SOCIAL NETWORKS

Meeting the perfect stranger in Madrid

Couchsurfing.org is gaining a foothold in the “closed” Spanish social sphere

An internet user browses the Couchsurfing website.
An internet user browses the Couchsurfing website.TANIA CASTRO

It's a special day just like any other. In Cervecería la Sureña just off the Puerta del Sol, a dozen twentysomethings crowd around a tiny table, singing, clapping and clinking beer bottles just as the iPhone strikes midnight. The birthday girl blushes and giggles, delighted to be celebrating with the good friends she met 30 minutes ago.

Sarah Murray met this group via Couchsurfing.org, a website that makes it easier than ever to organize hangout sessions with total strangers. The so-called social travel network is revolutionizing how Madrileños from all over the world socialize.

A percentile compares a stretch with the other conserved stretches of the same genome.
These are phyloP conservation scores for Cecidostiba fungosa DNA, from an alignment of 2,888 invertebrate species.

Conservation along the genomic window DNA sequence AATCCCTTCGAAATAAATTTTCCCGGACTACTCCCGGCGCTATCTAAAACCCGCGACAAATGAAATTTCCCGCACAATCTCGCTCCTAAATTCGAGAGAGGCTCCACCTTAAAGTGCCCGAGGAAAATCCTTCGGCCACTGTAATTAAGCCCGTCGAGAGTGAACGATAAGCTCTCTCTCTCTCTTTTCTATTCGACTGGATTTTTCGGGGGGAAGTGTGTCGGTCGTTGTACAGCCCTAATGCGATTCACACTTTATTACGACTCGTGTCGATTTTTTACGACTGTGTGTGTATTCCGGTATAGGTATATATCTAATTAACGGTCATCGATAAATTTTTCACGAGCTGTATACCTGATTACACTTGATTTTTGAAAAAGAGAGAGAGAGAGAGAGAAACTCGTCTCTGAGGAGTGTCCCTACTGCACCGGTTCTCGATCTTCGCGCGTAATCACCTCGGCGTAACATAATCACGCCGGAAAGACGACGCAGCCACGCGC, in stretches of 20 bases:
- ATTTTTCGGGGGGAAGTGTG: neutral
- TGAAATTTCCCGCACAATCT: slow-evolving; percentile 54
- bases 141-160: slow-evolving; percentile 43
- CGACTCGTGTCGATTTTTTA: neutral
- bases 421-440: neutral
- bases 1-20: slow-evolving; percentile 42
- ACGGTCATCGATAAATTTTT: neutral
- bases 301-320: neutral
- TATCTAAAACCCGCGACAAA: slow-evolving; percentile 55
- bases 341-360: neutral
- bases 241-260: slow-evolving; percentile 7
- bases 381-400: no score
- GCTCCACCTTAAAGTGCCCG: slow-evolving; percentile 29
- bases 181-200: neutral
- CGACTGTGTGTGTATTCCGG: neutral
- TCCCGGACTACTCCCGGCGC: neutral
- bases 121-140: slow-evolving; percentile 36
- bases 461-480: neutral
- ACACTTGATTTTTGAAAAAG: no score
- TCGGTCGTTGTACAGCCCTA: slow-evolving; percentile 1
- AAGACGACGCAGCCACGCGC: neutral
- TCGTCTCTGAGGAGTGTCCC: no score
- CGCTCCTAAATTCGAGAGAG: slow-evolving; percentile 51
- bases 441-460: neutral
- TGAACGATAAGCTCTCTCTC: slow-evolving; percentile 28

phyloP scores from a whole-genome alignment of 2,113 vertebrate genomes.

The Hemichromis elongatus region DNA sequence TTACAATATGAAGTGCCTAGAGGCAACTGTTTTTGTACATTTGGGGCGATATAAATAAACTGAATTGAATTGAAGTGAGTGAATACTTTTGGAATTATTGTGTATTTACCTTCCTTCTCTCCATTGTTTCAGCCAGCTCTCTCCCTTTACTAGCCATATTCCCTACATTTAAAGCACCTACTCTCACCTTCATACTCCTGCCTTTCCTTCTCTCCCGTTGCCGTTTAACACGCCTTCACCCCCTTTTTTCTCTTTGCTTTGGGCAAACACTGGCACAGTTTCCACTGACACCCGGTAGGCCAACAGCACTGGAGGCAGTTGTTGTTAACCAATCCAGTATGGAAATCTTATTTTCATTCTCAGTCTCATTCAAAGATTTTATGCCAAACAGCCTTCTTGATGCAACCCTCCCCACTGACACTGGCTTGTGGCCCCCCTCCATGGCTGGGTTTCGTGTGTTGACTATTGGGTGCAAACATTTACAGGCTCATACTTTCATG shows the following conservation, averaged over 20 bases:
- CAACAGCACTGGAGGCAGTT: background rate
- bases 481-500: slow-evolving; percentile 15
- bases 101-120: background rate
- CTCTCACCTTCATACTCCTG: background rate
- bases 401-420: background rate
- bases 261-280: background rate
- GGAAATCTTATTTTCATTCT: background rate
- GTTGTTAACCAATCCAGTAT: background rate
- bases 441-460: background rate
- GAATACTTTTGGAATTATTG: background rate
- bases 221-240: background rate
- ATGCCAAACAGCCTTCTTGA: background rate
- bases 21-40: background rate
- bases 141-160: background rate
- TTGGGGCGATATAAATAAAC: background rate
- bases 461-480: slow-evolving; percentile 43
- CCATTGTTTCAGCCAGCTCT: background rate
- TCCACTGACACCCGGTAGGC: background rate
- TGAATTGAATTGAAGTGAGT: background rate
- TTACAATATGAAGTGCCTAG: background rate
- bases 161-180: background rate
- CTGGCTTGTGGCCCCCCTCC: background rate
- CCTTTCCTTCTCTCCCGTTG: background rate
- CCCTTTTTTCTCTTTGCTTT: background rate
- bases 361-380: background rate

"I literally just moved here and didn't have anyone to spend my birthday with," says Murray, a Manchester native. "So I posted on Couchsurfing asking if anyone wanted to go out." Within minutes, she'd received several responses from complete strangers inviting her to come party.

But Couchsurfing.org wasn't originally created to facilitate spontaneous birthday bashes. The San Francisco-based site was launched in 2004 to help users find people to shack up with; in the literal sense of the phrase.

Spaniards are not really interested in meeting new people during the day”

Travelers all over the world can look for free lodging with other members, living like locals while saving cash. It works a lot like a dating site: users create profiles detailing their interests, allowing guests and their hosts to find the perfect fit.